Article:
As the owner of an events company doing business with Christmas festivals in the U.S., Jonathan Houweling crosses the Peace Arch border in Surrey, B.C., dozens of times a year without issue.
But during his latest trip on Nov. 7, he was chosen for a random search, where a border agent found an old bottle of cannabidiol oil, or CBD oil, in his centre console. He had tossed it there in 2019, he says, and completely forgot about it.
Now that lapse has resulted in a lifetime ban from entering the U.S.
As cross-border travel returns to pre-pandemic levels, the experience serves as a cautionary tale for Canadians travelling to the states, where the sale, possession and distribution of marijuana are illegal under the federal Controlled Substances Act.
Despite cannabis being legal in Washington state, the borders are regulated federally, and federal laws supersede state laws.
"It's embarrassing. It's like a dark cloud," said Houweling, who is from Langley, B.C., about 51 kilometres southeast of Vancouver.
When recreational cannabis was first legalized in Canada, many residents found themselves facing similar bans.
Houweling says he spent many hours at the border being searched, questioned, and fingerprinted. He was required to submit a DNA swab. He was also fined $500 US.
In a statement, Rhona Lawson, a spokesperson for the U.S. Customs Border Protection (CBP) said it "enforces the laws of the United States and U.S. laws will not change following Canada's legalization of marijuana.
"Determinations about admissibility and whether any regulatory or criminal enforcement is appropriate are made by a CBP officer based on the facts and circumstances known to the officer at the time."
CBD is a non-psychoactive chemical found in marijuana. It's not a controlled substance in the U.S., as long as it contains less than 0.3 per cent tetrahydrocannabinol, or THC — the principal psychoactive compound found in marijuana.
Houweling says an agent told him the CBD oil tested positive for THC, although he claims they didn't provide proof despite multiple requests for it.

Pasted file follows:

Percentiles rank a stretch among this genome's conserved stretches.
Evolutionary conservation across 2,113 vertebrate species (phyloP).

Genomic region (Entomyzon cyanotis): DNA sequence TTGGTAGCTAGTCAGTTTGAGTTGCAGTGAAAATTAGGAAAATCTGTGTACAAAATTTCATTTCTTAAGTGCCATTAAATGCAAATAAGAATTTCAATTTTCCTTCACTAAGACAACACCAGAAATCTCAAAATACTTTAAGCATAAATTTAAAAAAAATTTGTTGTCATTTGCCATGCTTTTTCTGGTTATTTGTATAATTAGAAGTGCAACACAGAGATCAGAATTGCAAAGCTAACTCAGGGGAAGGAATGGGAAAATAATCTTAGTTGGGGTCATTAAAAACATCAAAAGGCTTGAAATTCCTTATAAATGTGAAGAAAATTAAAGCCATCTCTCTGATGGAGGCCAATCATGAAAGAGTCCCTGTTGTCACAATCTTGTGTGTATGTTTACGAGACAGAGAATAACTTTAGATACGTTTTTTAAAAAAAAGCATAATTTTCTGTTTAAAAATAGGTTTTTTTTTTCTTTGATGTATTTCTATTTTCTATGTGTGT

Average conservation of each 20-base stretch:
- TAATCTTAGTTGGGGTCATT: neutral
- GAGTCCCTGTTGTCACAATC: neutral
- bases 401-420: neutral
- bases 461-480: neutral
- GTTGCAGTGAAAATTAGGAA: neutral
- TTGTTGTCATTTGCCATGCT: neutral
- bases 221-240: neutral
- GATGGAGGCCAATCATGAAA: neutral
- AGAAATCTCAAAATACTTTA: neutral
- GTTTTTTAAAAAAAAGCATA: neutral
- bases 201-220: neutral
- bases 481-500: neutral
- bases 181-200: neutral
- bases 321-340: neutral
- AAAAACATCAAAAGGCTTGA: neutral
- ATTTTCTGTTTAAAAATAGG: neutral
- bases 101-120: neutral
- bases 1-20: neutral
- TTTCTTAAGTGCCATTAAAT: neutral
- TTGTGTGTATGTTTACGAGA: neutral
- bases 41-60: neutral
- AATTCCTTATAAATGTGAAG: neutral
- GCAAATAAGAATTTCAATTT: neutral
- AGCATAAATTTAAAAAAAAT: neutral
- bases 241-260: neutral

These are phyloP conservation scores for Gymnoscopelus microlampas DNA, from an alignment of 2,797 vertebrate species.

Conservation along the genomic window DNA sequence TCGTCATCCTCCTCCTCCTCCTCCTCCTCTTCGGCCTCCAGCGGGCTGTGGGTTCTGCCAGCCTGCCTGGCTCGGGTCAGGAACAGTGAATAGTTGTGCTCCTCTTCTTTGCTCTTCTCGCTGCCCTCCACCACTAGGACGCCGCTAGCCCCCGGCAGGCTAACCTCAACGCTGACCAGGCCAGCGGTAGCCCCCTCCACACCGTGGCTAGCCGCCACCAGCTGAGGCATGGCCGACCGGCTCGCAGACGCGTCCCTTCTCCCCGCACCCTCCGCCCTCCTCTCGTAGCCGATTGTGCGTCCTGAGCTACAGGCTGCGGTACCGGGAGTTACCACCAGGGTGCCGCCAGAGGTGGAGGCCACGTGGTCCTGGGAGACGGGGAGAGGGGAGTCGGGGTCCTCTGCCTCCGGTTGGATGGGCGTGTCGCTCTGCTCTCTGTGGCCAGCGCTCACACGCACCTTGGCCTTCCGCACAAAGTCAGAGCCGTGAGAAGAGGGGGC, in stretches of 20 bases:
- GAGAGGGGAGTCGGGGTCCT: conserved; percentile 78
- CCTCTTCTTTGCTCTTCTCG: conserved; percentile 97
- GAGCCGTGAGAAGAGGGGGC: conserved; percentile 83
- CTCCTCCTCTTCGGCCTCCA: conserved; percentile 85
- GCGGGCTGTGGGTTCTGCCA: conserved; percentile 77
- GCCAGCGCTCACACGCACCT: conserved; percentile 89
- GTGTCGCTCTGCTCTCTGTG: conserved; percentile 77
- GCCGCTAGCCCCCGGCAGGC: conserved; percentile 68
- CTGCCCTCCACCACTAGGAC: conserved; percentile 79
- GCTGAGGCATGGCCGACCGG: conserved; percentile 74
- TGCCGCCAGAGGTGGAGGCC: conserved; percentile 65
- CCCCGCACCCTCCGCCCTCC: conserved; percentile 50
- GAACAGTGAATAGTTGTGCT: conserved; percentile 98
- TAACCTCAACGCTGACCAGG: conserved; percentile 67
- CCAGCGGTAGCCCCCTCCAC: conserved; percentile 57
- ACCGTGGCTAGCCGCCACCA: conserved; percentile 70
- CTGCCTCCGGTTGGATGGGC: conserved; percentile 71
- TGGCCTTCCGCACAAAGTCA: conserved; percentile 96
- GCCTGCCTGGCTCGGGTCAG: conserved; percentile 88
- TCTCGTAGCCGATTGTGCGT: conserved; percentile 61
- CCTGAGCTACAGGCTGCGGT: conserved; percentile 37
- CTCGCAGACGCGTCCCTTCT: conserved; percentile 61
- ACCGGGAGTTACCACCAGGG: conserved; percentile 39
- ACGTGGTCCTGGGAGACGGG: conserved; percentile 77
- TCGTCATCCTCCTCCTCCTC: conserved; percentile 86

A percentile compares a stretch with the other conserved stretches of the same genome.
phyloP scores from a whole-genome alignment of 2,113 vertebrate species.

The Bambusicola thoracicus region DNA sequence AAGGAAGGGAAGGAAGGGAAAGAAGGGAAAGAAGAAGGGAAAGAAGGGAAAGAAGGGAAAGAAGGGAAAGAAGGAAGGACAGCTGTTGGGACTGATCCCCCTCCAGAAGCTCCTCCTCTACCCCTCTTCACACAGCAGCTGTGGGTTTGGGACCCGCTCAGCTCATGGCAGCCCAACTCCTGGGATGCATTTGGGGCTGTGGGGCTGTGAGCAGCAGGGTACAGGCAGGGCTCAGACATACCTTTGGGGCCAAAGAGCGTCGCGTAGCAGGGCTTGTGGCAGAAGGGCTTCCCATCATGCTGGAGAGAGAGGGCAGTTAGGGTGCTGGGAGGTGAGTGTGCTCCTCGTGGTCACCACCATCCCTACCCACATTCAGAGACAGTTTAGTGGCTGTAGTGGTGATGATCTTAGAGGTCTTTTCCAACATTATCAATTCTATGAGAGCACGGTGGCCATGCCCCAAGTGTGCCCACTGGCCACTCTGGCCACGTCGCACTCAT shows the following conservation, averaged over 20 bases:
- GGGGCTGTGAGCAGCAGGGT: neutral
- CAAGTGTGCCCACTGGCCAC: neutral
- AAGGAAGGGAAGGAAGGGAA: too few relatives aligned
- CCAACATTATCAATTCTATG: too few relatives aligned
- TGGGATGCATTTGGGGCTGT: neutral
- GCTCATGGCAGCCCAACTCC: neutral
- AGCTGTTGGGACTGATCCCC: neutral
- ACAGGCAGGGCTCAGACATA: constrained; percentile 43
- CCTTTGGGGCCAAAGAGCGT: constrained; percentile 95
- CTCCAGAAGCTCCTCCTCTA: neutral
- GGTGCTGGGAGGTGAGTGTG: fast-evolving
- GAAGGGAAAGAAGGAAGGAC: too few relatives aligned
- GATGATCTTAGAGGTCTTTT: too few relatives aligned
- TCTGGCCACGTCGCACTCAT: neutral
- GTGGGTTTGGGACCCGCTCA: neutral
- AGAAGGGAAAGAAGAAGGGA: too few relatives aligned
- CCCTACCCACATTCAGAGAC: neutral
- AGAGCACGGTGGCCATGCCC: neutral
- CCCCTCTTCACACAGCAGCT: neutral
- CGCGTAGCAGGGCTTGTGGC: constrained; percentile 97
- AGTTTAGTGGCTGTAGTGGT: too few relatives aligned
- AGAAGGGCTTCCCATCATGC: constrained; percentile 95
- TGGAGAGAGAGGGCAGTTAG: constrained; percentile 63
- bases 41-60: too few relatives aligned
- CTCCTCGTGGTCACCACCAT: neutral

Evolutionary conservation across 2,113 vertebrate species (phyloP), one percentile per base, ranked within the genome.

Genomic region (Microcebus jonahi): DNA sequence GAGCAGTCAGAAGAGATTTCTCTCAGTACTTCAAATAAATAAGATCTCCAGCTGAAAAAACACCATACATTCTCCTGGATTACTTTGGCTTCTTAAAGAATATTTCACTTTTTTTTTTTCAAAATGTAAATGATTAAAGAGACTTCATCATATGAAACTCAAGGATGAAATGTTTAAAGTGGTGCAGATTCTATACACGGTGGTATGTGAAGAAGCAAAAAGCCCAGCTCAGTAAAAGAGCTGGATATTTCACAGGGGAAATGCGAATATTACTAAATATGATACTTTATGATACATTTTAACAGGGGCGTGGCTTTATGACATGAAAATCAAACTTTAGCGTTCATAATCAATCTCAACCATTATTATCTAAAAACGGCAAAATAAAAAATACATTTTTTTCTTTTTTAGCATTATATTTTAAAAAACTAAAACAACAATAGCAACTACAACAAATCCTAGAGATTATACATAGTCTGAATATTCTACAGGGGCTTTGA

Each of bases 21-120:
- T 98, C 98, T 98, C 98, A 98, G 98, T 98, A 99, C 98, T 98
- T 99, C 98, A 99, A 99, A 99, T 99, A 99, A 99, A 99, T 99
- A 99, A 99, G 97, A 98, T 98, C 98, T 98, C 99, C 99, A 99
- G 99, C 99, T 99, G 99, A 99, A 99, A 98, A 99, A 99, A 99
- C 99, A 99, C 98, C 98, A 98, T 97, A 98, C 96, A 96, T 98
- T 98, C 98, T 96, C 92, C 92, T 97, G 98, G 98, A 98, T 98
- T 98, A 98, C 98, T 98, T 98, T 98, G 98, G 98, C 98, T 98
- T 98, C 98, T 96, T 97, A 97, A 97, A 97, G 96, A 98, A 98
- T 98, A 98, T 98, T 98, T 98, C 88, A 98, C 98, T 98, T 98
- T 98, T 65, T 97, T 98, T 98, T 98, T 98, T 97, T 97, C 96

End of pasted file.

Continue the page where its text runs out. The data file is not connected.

The lifetime ban will likely put an end to his business, he adds.
"I simply can't see a way to make it work in the future if I can't be there in person. It would have to fold," said Houweling, who was travelling for Christmas festival contracts in Chicago and New York, which were opening Friday.
He says he has already felt business contacts pull away.
"I understand," he said.
"They can't associate a family-friendly oriented Christmas festival with someone like myself who has this lifetime ban."
Border agents are 'judge, jury and hangman': lawyer
Since the border re-opened, Washington-based immigration lawyer Len Saunders says he hears from Canadians in similar situations weekly.
Houweling says he knows it's illegal to bring controlled substances into the U.S., but he wishes CBP agents are able to use more discretion when dealing with Canadians who have made an unintentional mistake.
But that's not an option, says Saunders.
"It's the laws that they're following and, unfortunately, there's really no discretion," he said, adding that when it comes to the border, Canadians aren't entitled to a process of law.
"These officers are judge, jury and hangman.
"They are able to use their U.S. immigration laws … and use it widely," Sauders said.
"Whether your trunk is full of hundreds of pounds of marijuana or there's a minute amount in your car or your cosmetic bag."
Houweling has since applied for a special U.S. entry waiver for people who are inadmissible to the U.S., which cost $585 US.
He says he can't help but feel the U.S.'s enforcement of the Controlled Substances Act at the border fails to achieve its intended purpose.
"I often think, is America safer now that I'm not permitted there for the rest of my life?" Houweling said.
"I don't think it is."